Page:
THE quarrying industry is well established in the Nyora and Lang Lang areas and it’s here to stay.
It’s a big employer, so it makes sense to give local kids a taste of what it’s like to work there.
Metro Quarry Group has one of the biggest quarries in the area.
It has teamed up with the Nyora Primary School to develop pilot educational programs designed for all students.
MQG’s planning and regulatory manager Ryan Messer welcomed a large group of Grade 3 and 4 students to a site visit and tour on Wednesday last week.
“It’s a community engagement project aimed at fostering relationships,” Ryan said.
“We’re opening our doors. The quarry industry is part of the local community so we’re showing what we do.
“We started the program three years ago with pre-school kinder visits from Lang Lang and Loch.
“This is the first year we’ve run a pilot program for primary school age children and we’ve teamed up with the Nyora Primary School.
“Together we’ve developed an educational package for Term 3 that will have a quarry industry focus.”
After a safety briefing at the site, the students took part in a quick tree planting session to highlight the importance of rehabilitating quarried areas.
They then broke into four groups and rotated through four activities.
One group looked at the various machines used in the quarrying process. Group two looked at the science of sand and the processes used to transform the raw product into the materials used in the construction industry.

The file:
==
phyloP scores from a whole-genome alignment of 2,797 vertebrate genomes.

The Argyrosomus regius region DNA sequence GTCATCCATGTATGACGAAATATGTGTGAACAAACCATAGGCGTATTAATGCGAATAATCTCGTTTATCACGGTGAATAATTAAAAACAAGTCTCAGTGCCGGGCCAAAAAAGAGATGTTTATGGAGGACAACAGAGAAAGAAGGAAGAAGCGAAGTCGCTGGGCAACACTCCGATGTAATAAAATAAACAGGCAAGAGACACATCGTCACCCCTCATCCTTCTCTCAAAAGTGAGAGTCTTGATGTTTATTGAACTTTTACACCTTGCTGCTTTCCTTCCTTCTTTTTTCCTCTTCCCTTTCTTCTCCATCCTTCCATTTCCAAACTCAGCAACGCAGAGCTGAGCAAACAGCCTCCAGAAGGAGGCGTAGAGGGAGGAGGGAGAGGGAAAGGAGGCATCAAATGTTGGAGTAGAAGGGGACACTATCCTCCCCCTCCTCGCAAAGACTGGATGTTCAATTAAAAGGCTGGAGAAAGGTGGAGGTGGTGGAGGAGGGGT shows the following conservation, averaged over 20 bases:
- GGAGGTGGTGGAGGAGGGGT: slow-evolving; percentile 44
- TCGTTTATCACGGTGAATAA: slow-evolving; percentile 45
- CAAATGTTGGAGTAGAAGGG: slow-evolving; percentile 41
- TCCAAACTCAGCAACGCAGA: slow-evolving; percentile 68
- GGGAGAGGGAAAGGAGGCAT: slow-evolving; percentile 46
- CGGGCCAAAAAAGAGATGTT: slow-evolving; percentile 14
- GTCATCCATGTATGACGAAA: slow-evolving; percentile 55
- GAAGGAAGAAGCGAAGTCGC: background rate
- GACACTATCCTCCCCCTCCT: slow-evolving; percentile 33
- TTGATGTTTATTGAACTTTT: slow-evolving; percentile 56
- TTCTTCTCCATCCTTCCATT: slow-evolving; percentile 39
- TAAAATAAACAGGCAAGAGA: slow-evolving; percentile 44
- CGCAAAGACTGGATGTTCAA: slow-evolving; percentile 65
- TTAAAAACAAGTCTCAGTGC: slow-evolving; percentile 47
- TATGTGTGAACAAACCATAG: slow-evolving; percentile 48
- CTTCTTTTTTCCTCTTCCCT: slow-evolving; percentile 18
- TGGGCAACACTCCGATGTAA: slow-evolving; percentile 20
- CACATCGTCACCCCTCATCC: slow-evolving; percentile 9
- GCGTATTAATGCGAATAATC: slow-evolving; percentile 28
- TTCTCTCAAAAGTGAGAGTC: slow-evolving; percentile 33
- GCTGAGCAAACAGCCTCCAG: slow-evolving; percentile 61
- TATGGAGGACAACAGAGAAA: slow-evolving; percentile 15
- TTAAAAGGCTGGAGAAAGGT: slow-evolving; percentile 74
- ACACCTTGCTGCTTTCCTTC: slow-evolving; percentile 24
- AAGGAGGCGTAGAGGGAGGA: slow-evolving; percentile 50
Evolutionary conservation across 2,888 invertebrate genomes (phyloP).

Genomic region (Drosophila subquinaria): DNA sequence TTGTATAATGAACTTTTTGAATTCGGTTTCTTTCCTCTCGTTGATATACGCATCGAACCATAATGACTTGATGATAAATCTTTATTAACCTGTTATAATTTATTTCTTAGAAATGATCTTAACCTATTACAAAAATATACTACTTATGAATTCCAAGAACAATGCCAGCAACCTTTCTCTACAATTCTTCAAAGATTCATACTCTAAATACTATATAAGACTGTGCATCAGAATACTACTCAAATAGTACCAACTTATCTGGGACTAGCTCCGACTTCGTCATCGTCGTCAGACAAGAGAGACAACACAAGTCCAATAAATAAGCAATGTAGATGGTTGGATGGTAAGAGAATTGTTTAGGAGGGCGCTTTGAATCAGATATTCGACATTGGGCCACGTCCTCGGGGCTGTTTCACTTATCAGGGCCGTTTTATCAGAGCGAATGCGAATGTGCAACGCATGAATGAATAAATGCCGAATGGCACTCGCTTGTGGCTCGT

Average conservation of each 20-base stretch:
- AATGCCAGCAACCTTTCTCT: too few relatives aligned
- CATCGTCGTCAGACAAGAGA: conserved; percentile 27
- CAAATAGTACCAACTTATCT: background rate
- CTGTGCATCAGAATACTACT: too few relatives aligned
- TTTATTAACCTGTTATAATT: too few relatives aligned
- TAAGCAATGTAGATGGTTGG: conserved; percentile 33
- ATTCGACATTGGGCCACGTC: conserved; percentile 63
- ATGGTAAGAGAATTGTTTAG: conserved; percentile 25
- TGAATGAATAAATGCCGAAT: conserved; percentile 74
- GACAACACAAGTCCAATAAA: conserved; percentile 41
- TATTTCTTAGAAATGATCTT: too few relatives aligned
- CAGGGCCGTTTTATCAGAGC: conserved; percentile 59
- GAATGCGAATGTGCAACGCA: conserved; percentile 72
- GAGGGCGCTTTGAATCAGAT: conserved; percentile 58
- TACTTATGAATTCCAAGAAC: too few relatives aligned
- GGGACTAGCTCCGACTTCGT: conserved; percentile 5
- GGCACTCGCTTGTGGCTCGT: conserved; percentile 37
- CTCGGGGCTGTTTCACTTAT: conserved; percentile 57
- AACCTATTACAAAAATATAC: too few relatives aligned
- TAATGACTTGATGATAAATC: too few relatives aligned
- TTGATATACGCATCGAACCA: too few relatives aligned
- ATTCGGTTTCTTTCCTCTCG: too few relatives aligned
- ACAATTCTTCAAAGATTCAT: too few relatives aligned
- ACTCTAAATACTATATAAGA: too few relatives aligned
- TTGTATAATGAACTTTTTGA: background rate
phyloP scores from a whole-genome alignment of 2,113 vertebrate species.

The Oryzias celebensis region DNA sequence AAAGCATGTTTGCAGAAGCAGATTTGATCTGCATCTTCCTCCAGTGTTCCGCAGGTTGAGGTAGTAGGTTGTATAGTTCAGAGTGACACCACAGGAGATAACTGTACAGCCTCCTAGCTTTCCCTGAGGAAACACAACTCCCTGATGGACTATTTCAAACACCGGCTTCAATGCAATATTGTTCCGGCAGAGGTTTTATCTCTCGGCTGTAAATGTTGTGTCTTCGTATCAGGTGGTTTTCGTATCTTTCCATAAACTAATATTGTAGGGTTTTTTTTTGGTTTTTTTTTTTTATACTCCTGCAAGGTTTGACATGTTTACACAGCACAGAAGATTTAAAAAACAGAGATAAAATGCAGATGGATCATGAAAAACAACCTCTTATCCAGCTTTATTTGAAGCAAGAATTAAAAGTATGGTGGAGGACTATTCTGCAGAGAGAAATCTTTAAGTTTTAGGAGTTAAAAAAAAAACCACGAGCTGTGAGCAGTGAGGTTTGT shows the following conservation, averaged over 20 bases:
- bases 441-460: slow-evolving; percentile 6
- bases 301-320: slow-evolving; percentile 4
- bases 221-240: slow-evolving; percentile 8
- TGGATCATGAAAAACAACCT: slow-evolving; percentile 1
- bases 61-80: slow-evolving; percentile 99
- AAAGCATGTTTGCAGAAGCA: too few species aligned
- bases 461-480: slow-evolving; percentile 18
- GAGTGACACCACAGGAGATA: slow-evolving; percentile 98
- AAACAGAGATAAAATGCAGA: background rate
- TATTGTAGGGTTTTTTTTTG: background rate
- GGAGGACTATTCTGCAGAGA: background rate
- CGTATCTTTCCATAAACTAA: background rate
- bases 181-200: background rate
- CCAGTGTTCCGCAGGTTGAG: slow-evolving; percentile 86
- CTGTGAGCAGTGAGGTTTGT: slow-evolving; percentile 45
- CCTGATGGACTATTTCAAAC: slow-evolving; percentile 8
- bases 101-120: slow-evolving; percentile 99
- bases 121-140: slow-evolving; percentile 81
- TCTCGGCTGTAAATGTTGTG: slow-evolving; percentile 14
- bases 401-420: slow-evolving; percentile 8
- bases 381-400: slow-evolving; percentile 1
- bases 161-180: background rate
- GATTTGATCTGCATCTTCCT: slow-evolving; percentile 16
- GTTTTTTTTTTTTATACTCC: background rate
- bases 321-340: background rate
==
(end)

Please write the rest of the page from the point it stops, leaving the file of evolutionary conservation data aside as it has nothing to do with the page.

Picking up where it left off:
Groups three and four hopped on a bus and toured the quarry site to see the machines in operation extracting the sand. They also inspected the wash plant.
Students take what they’ve learned on site and use it in their regular curriculum studies.
The MQG program consists of a series of units starting with, ‘What is a quarry?’
Units covered include products of quarrying, processes of quarrying, why we need quarries, how do quarries care for the environment and people, geology career in quarrying and partnering with the community.
During this term teachers across the school will undertake the units with students, with ongoing support and resources from the quarry.
Teachers will work closely with MQG giving them feedback on the new program.
The program will cover many areas of the curriculum and will then be rolled across other schools in the area.
Nyora kids are quarry experts